Last month I was cordially invited to join in with the Sunvil Supper Club. Sunvil are a travel agents who have started this fun way to get to know different holiday destinations, through traditional foods from that country. Sunvil sent me the following recipe, and a gift card for a local supermarket to buy all the ingredients – thank you! They did not compensate me in any other way for writing this post, and the opinions contained therein are my own.
Contained therein… Heh heh heh…
In November we visited Samos, through the medium of pumpkin pita pie. I’d never heard of pita pie before, so it was great to try something really new (to me, at least). You can find more info about Sunvil and their recipe for the pumpkin pita pie just here.
I made a few small tweaks to the recipe, so here it is as I made it:
- 2 tbsp olive oil, plus about another 3 tbsp for brushing
- 3 large onions
- 1 small butternut squash
- 1 tin pumpkin puree
- 2 eggs, beaten
- 1 1/2 tbsp dried mint
- 2 tbsp uncooked rice
- 400g feta cheese
- salt and pepper
- 540g filo pastry
Take your filo pastry out of the packet to defrost, if it’s frozen, and it’ll be ready when you are.
Take two ten inch oven dishes and grease the bottom and sides with olive oil, ready to make your pita. The original recipe said you could make one fourteen inch pie with these amounts, but I ended up with two slightly smaller ones – and this wasn’t a bad thing!
So, first of all you prepare your filling. Start with the onions, and you can work on the rest while they cook. I used my food processor quite extensively in this recipe, as you’ll see, and I kicked off by using it to grate down the three onions. My eyes, oh my eyes… I drained off almost all the eye-watering oniony water that was generated in this process and then tipped the grated onion into a large frying pan with the 2 tbsp of oil. I left this over a medium heat to cook while I got on with the rest of the recipe.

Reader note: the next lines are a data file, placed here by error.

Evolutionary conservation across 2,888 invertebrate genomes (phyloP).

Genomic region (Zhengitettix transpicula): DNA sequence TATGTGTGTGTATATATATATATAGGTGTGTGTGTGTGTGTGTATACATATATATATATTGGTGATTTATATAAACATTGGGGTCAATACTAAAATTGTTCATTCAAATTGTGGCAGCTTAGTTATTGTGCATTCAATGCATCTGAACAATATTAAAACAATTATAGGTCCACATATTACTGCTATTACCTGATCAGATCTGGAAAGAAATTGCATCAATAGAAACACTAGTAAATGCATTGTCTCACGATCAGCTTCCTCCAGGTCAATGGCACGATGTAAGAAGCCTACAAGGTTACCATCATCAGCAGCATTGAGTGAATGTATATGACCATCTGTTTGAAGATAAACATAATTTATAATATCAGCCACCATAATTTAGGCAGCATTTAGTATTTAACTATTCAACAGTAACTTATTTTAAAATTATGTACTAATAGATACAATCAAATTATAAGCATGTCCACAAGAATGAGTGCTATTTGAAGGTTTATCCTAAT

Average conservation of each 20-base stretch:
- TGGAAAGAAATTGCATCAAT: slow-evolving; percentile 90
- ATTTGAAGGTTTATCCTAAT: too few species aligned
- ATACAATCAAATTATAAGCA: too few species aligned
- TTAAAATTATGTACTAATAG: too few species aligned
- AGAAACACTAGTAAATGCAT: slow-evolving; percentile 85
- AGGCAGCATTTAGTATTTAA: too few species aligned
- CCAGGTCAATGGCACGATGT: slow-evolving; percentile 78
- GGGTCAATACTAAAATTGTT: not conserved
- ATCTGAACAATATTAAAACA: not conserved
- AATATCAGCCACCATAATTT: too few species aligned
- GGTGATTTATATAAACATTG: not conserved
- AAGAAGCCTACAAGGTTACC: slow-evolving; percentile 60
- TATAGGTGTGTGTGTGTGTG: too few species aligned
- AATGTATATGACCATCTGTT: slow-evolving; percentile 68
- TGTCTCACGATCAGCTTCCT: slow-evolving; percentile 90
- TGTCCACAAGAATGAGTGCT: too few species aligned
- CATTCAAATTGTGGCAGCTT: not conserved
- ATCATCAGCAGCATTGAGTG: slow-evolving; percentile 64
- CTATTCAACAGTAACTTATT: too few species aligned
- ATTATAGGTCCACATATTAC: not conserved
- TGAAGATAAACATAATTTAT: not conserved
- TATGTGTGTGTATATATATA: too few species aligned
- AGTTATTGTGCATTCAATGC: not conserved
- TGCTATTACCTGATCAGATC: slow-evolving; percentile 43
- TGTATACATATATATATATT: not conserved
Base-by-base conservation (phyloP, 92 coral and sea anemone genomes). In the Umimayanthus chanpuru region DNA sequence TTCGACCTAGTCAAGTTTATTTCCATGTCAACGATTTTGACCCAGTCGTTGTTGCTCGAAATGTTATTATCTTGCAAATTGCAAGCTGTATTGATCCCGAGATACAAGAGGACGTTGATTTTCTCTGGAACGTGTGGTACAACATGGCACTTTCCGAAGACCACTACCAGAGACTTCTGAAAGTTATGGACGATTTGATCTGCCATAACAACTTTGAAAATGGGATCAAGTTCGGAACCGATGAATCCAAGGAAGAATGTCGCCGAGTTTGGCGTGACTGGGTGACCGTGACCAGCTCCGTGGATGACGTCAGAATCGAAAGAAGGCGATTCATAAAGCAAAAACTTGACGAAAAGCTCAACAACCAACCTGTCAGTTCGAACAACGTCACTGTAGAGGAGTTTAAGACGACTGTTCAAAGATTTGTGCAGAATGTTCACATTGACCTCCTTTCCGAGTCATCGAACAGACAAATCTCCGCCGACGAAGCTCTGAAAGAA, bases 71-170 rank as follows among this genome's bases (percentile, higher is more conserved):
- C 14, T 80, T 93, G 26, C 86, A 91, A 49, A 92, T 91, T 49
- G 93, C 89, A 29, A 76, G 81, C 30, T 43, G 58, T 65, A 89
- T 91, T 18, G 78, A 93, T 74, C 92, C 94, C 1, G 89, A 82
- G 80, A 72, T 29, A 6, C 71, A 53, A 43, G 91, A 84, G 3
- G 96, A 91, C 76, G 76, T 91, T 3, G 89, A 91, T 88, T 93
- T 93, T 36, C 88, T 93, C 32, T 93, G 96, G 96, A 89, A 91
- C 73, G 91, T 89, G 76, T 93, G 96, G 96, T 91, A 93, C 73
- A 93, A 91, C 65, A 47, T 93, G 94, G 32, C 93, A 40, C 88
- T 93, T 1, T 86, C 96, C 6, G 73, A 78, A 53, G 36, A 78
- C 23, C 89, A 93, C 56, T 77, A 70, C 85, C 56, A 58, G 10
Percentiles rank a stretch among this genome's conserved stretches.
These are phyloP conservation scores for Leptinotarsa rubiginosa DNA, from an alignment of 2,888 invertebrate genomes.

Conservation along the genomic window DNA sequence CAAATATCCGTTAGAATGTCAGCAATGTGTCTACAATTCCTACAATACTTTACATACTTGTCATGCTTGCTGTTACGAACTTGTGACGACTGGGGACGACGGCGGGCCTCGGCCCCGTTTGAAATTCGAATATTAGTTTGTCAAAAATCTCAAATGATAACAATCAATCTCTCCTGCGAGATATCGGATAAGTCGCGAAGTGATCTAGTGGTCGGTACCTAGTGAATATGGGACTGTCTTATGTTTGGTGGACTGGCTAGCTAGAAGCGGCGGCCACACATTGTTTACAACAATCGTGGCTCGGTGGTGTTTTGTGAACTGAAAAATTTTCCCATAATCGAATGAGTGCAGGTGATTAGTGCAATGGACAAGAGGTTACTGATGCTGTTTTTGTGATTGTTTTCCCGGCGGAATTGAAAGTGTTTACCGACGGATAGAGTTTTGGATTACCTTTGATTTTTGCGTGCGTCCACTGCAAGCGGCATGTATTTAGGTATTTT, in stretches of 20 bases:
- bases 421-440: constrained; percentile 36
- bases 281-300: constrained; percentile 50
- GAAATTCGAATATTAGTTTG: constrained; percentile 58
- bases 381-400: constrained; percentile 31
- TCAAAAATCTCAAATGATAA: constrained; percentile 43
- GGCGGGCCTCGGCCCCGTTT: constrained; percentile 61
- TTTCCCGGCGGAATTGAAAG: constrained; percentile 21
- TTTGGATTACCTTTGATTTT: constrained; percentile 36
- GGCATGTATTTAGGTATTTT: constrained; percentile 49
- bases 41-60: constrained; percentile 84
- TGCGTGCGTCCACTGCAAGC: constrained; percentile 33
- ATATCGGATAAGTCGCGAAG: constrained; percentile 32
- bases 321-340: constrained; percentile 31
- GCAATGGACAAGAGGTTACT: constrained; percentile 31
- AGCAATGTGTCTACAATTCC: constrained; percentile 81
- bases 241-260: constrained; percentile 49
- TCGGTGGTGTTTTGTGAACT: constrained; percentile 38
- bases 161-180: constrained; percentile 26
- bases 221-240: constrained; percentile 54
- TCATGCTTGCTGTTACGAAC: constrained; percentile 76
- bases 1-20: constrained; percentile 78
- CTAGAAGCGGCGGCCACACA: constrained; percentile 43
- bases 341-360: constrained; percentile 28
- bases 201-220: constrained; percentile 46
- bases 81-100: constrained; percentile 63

Next, undergo the laborious process of peeling, seeding and chopping the butternut squash. Keep the chunks fairly rough and then whirl in a food processor until chopped into tiny bits. The original recipe calls for you to puree the squash but this would have involved cooking it, and I figured just firing it up in a food processor would be a bit quicker. I’m pretty sure I was right. Good old food processor.
Put the squash, pumpkin, eggs, mint and rice in a large bowl and mix well. Then crumble in the feta and mix through, then do the same with the onions. Have a wee taste, and season as you like. You are now ready to wrap, wrap and wrap again.
Heat the oven to 180C.
Unfold your filo and separate off the first sheet. Sit it in front of you with the long edge nearest you, then fold in half horizontally. Brush with olive oil – you may or may not become sick of brushing filo with olive oil before the end of this recipe, you have been warned. Drop four tablespoons of the filling onto the pastry, spacing them evenly, then use a spatula to smooth into an even rectangle, leaving an inch of pastry clear at either side and along the bottom. Like so:
Tuck the short edges in, and then roll the pastry up, from the edge nearest you to the top. After the first one, I realised that this would be made a bit easier if I had the pastry on a tea towel, as in the method for making povitica. Once you have your little pastry tube of deliciousness, tuck it along the edge of one of the prepared dishes. Now, make another pastry tube of deliciousness in the same way, then add it to the dish. You want to start at the outside of the dish and work your way in, in a spiral, until you can’t pack any more in, and then proceed to the next dish and fill that in the same way.
Once both pies are complete, brush the tops with a little more olive oil (I probably won’t brush anything with olive oil again for quite some time) and then put in the oven for about 50 minutes, until it smells divine and looks crispy and golden.
Slice the pie into wedges, and serve with a green salad, or you can also serve it cold as part of a picnic, buffet or any other event where you might want a cold pastry item. Everyone who tried this raved about it – the flavour is mostly savoury but with a hint of sweet, and a fresh edge from the mint. The rice cooks and, as it does (I’m slightly guessing here), absorbs the liquid from the vegetables so that the pastry stays crisp. Yum.
Thank you to Sunvil for inviting me to take part, and paying for the ingredients. ‘Preciate it.